The implications in reviewing the financial statements
The financial statements that you must prepare annually for your travel agency must be accompanied by a review engagement report. For companies with year-end after December 14, 2017, the report is now called “Independent Professional Practice Review Mission Report” and has undergone significant changes.
The previous report usually included three paragraphs. The new report contains at least six paragraphs. What do these new paragraphs tell readers of financial statements? A significant addition to the report is that, from now on, readers are reminded that management is responsible for a fair presentation under ASPE and that it has the necessary internal controls in place to ensure that any significant anomalies that may result from fraud or error.
What does this mean for the auditor of your financial statements? He must document the accounting processes.
– What triggers the production of an invoice?
– Who accounts for administrative purchases and when?
– Do you review the documents produced by your accounting system?
– Do you budget?
– Have you developed new products / services?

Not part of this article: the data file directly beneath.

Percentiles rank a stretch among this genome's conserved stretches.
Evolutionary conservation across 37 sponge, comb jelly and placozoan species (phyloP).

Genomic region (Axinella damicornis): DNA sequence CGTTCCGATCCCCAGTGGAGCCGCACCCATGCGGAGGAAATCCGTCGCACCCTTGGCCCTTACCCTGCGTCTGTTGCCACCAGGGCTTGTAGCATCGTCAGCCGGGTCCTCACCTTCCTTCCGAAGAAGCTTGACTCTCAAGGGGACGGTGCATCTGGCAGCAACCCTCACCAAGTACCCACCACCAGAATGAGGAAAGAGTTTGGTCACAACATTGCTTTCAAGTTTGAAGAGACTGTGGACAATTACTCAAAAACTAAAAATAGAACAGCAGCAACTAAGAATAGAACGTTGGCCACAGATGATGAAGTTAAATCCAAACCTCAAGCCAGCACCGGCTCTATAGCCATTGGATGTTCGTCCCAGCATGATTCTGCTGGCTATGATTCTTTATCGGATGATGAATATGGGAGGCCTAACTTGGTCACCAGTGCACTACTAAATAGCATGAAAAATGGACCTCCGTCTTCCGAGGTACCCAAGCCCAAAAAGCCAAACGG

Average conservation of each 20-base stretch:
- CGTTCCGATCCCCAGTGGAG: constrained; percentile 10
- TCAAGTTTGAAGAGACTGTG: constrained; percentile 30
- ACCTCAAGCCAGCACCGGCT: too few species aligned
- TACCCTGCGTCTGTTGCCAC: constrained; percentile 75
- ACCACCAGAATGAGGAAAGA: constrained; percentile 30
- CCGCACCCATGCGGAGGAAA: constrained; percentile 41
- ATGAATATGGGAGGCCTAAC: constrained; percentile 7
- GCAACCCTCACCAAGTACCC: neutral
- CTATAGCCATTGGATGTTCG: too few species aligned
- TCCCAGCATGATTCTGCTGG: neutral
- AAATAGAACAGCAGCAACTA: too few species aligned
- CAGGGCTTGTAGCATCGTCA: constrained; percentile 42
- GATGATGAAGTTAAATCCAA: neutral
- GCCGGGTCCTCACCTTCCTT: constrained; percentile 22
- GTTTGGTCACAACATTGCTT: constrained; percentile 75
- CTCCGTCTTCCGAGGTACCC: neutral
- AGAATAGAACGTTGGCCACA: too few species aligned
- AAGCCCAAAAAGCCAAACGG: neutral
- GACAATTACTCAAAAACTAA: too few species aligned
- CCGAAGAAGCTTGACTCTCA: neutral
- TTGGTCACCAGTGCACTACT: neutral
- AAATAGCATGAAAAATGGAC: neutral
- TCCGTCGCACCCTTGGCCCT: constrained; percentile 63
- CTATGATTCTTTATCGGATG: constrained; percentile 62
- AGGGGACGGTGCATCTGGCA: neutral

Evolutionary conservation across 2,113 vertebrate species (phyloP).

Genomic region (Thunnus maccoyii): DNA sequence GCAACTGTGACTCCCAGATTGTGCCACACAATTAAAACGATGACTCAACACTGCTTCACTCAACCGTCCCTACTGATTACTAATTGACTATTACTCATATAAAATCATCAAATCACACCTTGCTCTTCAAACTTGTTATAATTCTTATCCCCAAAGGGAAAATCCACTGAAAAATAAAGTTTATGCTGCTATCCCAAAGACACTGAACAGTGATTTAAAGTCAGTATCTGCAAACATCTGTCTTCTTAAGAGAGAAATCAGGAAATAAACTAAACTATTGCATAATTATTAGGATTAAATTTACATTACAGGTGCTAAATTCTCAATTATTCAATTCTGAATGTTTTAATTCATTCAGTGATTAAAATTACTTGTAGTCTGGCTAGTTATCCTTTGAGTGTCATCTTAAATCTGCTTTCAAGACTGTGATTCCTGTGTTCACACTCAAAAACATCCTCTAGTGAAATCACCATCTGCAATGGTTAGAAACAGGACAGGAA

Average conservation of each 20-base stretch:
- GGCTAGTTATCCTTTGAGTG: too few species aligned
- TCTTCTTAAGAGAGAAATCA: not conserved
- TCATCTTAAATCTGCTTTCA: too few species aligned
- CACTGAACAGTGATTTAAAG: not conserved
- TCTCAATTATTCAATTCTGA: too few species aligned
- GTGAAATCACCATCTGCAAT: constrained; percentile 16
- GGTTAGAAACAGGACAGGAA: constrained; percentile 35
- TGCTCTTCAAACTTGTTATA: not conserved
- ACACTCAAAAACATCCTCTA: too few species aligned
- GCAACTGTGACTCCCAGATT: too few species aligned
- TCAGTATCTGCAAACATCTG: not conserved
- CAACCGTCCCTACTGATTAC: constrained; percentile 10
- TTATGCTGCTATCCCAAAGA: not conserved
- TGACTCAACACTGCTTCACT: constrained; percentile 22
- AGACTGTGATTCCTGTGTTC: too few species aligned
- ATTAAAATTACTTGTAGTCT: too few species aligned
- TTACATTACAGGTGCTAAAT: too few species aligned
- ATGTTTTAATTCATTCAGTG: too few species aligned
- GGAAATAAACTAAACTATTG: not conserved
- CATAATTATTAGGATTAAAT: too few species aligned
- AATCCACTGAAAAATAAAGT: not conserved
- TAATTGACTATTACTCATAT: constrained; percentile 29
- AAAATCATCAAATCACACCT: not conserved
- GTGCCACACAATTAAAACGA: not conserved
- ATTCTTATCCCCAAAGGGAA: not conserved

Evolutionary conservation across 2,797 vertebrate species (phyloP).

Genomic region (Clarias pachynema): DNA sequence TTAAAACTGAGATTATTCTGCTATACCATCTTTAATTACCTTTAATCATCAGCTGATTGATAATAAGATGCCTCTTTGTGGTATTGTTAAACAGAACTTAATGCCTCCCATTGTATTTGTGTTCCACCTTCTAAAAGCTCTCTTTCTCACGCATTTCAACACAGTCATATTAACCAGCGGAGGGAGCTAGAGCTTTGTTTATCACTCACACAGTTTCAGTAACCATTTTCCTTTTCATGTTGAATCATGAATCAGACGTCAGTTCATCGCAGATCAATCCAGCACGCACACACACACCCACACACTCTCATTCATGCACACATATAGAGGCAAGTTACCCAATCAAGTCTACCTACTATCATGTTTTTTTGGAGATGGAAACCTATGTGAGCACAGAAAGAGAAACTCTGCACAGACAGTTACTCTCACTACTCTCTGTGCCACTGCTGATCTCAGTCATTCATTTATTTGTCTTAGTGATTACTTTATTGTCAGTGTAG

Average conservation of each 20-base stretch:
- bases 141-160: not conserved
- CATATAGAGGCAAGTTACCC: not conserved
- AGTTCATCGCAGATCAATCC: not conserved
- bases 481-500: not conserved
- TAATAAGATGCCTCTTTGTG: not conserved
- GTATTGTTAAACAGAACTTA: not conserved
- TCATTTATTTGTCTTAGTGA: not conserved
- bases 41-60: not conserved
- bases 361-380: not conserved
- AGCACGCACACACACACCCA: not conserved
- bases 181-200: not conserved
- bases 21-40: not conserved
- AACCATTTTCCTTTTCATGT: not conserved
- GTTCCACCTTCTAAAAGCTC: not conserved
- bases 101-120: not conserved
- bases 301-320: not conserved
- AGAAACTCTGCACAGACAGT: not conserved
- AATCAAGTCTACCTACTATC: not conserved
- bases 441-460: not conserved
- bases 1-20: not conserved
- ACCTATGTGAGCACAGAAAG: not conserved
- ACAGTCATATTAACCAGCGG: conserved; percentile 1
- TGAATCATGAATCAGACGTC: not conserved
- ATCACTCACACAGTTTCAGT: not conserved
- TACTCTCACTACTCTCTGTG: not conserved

– Has there been any movement of personnel?
All of the answers to these questions will allow the auditor to identify where there may be errors in your accounting and where he / she must attach importance to ensuring that your financial statements are free of material misstatement.
Another paragraph clarifies the responsibilities of the practicing professional. It informs the reader that examination procedures are more restricted than those of an audit. According to some users, the review may not be sufficient to obtain a high degree of assurance that the financial statements are free of material misstatement.
For professional accountants like me, this will require having a broader knowledge of my client’s business. For travel professionals like you, this will result in some extra effort to make your control methods and the sound management of your business more transparent.
Many travel agencies work with a small number of employees and often without any permanent staff at accounting. These new requirements may then seem like an additional burden because you absolutely have to integrate them and understand why they have to be applied to find their utility. Travel agencies, like any business, are sometimes victims of fraud. As soon as a fraudster detects a fault, he uses it until a control is put in place to minimize the risk.
In the next few weeks, I will elaborate more in new blog posts on the relevance of having internal controls in place as well as what you need to look at as an accounting report and the information you have to analyze.
Good luck in your accounting follow-ups!